Simply yes. And not just a few instructions, but whole CPUs have been developed with languages in mind. Most prominent maybe Intel's 8086. Already the basic CPU was designed to support the way high level languages handle memory management, especially stack allocation and usage. With BP a separate register for stack frames and addressing was added in ...


53

A nice one - and coming up every now or then. TL;DR The Apple IIs video logic produces a B&W bitstream at the right frequency to bedazzle an NTSC TV set in a way to make it 'see' colour. The colours produced are based on the way the bitstream creates interferences that are detected by the TV set as colour information. The encoding is rather a series ...


51

Video game hardware, whether for home consoles or arcade machines, is designed pretty much from scratch. Hardware designers have pretty much free rein on choosing what CPU to use, basing their choice on factors like cost and ease of programming. The Intel 8086, quite frankly, was a poorly designed processor and was never well regarded. While you could ...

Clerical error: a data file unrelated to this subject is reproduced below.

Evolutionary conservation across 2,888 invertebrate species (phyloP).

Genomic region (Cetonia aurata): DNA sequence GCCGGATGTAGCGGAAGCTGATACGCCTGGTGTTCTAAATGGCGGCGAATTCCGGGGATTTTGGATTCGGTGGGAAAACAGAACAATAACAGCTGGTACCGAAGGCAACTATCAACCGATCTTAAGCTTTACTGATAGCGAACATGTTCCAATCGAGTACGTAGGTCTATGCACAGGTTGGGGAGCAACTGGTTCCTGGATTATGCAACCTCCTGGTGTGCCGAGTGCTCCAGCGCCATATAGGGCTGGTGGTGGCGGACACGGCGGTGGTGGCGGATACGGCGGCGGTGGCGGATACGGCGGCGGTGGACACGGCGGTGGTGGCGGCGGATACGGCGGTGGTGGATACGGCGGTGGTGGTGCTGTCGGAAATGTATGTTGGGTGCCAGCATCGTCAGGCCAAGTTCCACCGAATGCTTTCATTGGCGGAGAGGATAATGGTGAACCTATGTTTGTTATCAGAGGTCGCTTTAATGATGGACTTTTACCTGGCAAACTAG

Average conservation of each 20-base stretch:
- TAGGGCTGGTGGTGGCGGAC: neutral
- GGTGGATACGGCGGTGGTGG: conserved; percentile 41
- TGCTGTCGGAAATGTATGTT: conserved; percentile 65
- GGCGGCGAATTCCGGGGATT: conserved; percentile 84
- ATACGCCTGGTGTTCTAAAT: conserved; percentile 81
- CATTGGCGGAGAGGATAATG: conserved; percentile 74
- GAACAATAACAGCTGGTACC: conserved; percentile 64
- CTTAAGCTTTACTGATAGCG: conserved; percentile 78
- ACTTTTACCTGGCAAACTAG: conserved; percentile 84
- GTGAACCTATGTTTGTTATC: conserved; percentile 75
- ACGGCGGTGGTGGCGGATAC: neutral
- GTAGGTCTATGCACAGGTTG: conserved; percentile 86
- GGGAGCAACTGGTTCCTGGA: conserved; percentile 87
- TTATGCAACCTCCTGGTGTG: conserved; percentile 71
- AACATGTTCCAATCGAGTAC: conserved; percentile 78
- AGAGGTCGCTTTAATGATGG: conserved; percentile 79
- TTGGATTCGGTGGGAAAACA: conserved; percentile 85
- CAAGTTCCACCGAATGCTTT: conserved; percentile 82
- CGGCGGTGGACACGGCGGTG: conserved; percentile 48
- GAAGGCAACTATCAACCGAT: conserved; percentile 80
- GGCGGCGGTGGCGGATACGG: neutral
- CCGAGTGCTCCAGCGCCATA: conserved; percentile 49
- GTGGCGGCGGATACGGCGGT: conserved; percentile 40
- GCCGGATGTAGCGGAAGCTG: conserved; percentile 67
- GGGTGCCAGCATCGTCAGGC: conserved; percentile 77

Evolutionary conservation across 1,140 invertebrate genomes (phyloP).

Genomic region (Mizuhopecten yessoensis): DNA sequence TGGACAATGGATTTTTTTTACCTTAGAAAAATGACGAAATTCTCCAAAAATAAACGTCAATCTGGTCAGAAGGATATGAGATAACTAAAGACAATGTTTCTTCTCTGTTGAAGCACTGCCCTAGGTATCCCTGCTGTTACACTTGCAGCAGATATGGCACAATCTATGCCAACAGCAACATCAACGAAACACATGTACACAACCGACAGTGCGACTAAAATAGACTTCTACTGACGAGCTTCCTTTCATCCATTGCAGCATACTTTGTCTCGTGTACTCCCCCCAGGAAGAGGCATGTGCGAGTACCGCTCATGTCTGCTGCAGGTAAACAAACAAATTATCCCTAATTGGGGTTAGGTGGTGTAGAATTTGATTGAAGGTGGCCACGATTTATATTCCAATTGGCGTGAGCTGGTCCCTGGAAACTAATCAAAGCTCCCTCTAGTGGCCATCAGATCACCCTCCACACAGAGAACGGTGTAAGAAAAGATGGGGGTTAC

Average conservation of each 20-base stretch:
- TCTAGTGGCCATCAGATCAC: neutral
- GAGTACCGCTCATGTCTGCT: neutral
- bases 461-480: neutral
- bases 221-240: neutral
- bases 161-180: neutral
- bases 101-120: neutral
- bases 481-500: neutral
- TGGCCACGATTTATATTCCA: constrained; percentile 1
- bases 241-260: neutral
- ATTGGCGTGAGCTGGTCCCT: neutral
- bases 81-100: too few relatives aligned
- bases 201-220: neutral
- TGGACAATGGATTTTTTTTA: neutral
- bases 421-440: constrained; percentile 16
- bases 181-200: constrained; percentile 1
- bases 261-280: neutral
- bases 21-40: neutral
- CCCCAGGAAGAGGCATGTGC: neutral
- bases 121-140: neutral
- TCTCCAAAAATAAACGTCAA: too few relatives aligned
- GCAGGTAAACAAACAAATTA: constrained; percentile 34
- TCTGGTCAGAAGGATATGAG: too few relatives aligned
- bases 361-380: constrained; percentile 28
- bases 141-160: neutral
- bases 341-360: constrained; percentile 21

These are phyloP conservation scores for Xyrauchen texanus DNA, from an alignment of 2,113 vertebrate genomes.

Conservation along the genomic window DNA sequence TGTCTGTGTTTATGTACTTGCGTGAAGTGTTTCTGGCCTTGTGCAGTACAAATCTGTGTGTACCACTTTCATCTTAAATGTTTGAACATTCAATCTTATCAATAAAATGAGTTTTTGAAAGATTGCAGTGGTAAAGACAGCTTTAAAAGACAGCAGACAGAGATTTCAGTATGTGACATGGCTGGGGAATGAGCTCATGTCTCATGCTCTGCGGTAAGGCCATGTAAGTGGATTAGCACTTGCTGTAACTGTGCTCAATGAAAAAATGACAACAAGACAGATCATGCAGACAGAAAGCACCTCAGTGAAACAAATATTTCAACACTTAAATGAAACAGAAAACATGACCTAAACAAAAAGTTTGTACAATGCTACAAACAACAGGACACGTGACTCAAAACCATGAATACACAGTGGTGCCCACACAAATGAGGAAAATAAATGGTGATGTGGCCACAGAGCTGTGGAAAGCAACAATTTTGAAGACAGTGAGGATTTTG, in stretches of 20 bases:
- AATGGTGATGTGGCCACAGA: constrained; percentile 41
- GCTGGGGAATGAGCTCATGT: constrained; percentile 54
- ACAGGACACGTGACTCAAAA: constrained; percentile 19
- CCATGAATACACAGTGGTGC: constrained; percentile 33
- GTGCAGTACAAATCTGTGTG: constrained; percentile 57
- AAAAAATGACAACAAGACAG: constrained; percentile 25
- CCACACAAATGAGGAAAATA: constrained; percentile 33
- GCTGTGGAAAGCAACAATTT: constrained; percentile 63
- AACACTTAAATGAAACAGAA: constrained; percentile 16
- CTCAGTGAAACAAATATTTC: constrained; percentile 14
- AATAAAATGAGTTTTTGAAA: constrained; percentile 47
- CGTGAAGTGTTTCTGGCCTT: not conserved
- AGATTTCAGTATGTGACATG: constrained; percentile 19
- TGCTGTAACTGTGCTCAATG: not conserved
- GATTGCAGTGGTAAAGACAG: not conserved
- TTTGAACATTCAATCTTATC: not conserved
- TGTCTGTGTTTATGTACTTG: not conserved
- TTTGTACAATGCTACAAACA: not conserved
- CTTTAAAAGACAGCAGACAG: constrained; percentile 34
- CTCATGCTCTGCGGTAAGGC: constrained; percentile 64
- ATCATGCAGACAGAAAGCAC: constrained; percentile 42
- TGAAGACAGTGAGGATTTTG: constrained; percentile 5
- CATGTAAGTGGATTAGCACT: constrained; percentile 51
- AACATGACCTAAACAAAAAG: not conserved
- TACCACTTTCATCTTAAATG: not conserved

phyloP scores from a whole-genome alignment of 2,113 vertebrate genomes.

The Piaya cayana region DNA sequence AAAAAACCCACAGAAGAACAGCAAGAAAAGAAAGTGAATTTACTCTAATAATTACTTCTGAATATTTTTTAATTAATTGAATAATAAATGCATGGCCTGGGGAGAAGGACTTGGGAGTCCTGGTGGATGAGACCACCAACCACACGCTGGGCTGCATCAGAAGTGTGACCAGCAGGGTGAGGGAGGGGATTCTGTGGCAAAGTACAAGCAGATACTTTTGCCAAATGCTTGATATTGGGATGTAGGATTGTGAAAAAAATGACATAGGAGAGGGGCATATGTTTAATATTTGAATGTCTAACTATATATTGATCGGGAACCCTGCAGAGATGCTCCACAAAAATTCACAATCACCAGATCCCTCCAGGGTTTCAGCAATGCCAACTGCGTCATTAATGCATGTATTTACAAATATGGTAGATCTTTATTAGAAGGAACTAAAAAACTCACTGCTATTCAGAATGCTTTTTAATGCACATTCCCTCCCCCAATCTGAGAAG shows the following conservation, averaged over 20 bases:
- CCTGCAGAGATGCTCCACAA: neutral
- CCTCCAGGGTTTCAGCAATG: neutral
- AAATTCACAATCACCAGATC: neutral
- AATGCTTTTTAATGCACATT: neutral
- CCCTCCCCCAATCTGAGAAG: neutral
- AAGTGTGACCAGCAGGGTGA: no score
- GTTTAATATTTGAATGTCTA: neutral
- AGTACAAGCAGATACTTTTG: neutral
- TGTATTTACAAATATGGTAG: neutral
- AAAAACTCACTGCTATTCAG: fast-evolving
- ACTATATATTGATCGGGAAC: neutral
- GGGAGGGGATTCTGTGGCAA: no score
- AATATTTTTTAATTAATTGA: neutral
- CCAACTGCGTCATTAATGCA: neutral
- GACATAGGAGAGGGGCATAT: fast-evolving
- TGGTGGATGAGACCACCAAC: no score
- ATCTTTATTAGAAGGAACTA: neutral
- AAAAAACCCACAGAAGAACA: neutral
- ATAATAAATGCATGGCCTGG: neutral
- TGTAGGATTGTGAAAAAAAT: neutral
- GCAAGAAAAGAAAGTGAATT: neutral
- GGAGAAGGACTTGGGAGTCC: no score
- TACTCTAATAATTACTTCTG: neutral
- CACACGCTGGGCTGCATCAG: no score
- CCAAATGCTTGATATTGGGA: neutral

47

A UART (Universal Asynchronous Receiver-Transmitter) is a particular kind of hardware device that uses digital sampling to convert serial data that uses embedded start and stop bits for synchronization into and from parallel data. Not all forms serial communication use start and stop bits, and not all devices that use this form of serial communication uses ...


47

Interesting question with an interesting answer. First let me get one thing out of the way: One example from this answer mentions how C pointers were, at least in part, influenced by the design of the PDP-11 It's a myth to suggest C's design is based on the PDP-11. People often quote, for example, the increment and decrement operators because they have ...


45

After some more research, I believe I've stumbled across the real answer: The VIC-II and SID used a larger process node size because Commodore's fabrication line circa 1981 was uniquely positioned produce chips at that size at effectively no production cost whatsoever. Based on what I've read, here's my best guess at what Commodore's fabrication situation ...


45